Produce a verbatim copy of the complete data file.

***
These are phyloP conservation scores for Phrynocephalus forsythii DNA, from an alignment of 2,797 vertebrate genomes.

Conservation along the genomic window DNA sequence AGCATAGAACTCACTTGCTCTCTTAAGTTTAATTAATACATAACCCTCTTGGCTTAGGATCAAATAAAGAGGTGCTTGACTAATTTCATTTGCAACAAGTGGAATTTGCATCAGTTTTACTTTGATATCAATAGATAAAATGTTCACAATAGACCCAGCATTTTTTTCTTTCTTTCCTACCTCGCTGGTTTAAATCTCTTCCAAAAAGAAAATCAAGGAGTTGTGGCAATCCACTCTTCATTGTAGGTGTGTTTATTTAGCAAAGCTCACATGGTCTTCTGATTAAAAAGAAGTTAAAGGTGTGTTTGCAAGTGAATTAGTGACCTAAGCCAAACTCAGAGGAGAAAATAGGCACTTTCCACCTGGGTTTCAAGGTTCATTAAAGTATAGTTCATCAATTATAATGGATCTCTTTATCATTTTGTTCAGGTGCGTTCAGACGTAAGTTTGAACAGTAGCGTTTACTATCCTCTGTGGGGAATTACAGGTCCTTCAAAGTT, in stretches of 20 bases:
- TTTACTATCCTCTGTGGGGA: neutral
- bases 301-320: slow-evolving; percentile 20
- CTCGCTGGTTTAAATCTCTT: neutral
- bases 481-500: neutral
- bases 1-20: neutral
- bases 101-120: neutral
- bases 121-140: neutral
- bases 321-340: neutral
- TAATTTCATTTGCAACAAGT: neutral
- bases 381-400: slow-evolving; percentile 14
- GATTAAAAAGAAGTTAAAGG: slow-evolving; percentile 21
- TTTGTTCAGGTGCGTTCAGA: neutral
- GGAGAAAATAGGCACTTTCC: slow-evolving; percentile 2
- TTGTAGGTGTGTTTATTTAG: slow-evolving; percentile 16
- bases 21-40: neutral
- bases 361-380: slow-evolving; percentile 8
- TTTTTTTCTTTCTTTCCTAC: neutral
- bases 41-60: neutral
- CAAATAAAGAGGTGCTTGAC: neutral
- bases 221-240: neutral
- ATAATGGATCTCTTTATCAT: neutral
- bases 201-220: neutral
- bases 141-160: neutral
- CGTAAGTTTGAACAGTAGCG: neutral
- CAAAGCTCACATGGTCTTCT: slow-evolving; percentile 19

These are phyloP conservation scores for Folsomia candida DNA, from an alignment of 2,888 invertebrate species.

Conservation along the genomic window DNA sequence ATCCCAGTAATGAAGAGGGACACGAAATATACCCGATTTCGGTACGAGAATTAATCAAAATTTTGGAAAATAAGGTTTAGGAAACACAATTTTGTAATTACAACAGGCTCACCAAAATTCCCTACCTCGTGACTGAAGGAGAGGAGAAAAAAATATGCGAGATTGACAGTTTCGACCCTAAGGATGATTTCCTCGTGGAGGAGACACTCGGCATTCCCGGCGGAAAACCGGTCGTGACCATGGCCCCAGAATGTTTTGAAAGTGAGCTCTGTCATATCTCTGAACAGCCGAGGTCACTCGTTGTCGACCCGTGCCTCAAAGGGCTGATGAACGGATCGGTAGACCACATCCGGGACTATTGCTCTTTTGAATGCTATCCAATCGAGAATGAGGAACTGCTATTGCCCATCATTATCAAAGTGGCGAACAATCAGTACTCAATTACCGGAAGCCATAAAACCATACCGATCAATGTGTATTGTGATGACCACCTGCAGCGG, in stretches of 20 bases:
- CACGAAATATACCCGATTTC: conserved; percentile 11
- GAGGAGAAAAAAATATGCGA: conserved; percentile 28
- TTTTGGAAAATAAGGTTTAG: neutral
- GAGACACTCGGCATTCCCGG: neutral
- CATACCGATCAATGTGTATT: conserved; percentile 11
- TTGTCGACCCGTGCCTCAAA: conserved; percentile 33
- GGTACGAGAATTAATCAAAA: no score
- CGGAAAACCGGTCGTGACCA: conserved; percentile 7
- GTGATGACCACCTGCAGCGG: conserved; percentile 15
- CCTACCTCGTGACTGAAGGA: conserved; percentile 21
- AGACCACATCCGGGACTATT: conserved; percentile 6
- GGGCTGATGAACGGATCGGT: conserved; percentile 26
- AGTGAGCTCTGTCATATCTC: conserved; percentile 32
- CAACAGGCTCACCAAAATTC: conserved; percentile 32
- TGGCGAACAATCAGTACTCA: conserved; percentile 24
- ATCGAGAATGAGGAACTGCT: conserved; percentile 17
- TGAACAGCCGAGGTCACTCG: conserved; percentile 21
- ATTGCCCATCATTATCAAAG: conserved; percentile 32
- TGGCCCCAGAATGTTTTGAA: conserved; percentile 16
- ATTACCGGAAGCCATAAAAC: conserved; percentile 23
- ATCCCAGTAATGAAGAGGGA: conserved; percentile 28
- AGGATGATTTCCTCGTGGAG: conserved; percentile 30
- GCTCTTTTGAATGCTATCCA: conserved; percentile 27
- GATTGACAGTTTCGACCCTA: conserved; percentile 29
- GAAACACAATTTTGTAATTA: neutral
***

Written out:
These are phyloP conservation scores for Phrynocephalus forsythii DNA, from an alignment of 2,797 vertebrate genomes.

Conservation along the genomic window DNA sequence AGCATAGAACTCACTTGCTCTCTTAAGTTTAATTAATACATAACCCTCTTGGCTTAGGATCAAATAAAGAGGTGCTTGACTAATTTCATTTGCAACAAGTGGAATTTGCATCAGTTTTACTTTGATATCAATAGATAAAATGTTCACAATAGACCCAGCATTTTTTTCTTTCTTTCCTACCTCGCTGGTTTAAATCTCTTCCAAAAAGAAAATCAAGGAGTTGTGGCAATCCACTCTTCATTGTAGGTGTGTTTATTTAGCAAAGCTCACATGGTCTTCTGATTAAAAAGAAGTTAAAGGTGTGTTTGCAAGTGAATTAGTGACCTAAGCCAAACTCAGAGGAGAAAATAGGCACTTTCCACCTGGGTTTCAAGGTTCATTAAAGTATAGTTCATCAATTATAATGGATCTCTTTATCATTTTGTTCAGGTGCGTTCAGACGTAAGTTTGAACAGTAGCGTTTACTATCCTCTGTGGGGAATTACAGGTCCTTCAAAGTT, in stretches of 20 bases:
- TTTACTATCCTCTGTGGGGA: neutral
- bases 301-320: slow-evolving; percentile 20
- CTCGCTGGTTTAAATCTCTT: neutral
- bases 481-500: neutral
- bases 1-20: neutral
- bases 101-120: neutral
- bases 121-140: neutral
- bases 321-340: neutral
- TAATTTCATTTGCAACAAGT: neutral
- bases 381-400: slow-evolving; percentile 14
- GATTAAAAAGAAGTTAAAGG: slow-evolving; percentile 21
- TTTGTTCAGGTGCGTTCAGA: neutral
- GGAGAAAATAGGCACTTTCC: slow-evolving; percentile 2
- TTGTAGGTGTGTTTATTTAG: slow-evolving; percentile 16
- bases 21-40: neutral
- bases 361-380: slow-evolving; percentile 8
- TTTTTTTCTTTCTTTCCTAC: neutral
- bases 41-60: neutral
- CAAATAAAGAGGTGCTTGAC: neutral
- bases 221-240: neutral
- ATAATGGATCTCTTTATCAT: neutral
- bases 201-220: neutral
- bases 141-160: neutral
- CGTAAGTTTGAACAGTAGCG: neutral
- CAAAGCTCACATGGTCTTCT: slow-evolving; percentile 19

These are phyloP conservation scores for Folsomia candida DNA, from an alignment of 2,888 invertebrate species.

Conservation along the genomic window DNA sequence ATCCCAGTAATGAAGAGGGACACGAAATATACCCGATTTCGGTACGAGAATTAATCAAAATTTTGGAAAATAAGGTTTAGGAAACACAATTTTGTAATTACAACAGGCTCACCAAAATTCCCTACCTCGTGACTGAAGGAGAGGAGAAAAAAATATGCGAGATTGACAGTTTCGACCCTAAGGATGATTTCCTCGTGGAGGAGACACTCGGCATTCCCGGCGGAAAACCGGTCGTGACCATGGCCCCAGAATGTTTTGAAAGTGAGCTCTGTCATATCTCTGAACAGCCGAGGTCACTCGTTGTCGACCCGTGCCTCAAAGGGCTGATGAACGGATCGGTAGACCACATCCGGGACTATTGCTCTTTTGAATGCTATCCAATCGAGAATGAGGAACTGCTATTGCCCATCATTATCAAAGTGGCGAACAATCAGTACTCAATTACCGGAAGCCATAAAACCATACCGATCAATGTGTATTGTGATGACCACCTGCAGCGG, in stretches of 20 bases:
- CACGAAATATACCCGATTTC: conserved; percentile 11
- GAGGAGAAAAAAATATGCGA: conserved; percentile 28
- TTTTGGAAAATAAGGTTTAG: neutral
- GAGACACTCGGCATTCCCGG: neutral
- CATACCGATCAATGTGTATT: conserved; percentile 11
- TTGTCGACCCGTGCCTCAAA: conserved; percentile 33
- GGTACGAGAATTAATCAAAA: no score
- CGGAAAACCGGTCGTGACCA: conserved; percentile 7
- GTGATGACCACCTGCAGCGG: conserved; percentile 15
- CCTACCTCGTGACTGAAGGA: conserved; percentile 21
- AGACCACATCCGGGACTATT: conserved; percentile 6
- GGGCTGATGAACGGATCGGT: conserved; percentile 26
- AGTGAGCTCTGTCATATCTC: conserved; percentile 32
- CAACAGGCTCACCAAAATTC: conserved; percentile 32
- TGGCGAACAATCAGTACTCA: conserved; percentile 24
- ATCGAGAATGAGGAACTGCT: conserved; percentile 17
- TGAACAGCCGAGGTCACTCG: conserved; percentile 21
- ATTGCCCATCATTATCAAAG: conserved; percentile 32
- TGGCCCCAGAATGTTTTGAA: conserved; percentile 16
- ATTACCGGAAGCCATAAAAC: conserved; percentile 23
- ATCCCAGTAATGAAGAGGGA: conserved; percentile 28
- AGGATGATTTCCTCGTGGAG: conserved; percentile 30
- GCTCTTTTGAATGCTATCCA: conserved; percentile 27
- GATTGACAGTTTCGACCCTA: conserved; percentile 29
- GAAACACAATTTTGTAATTA: neutral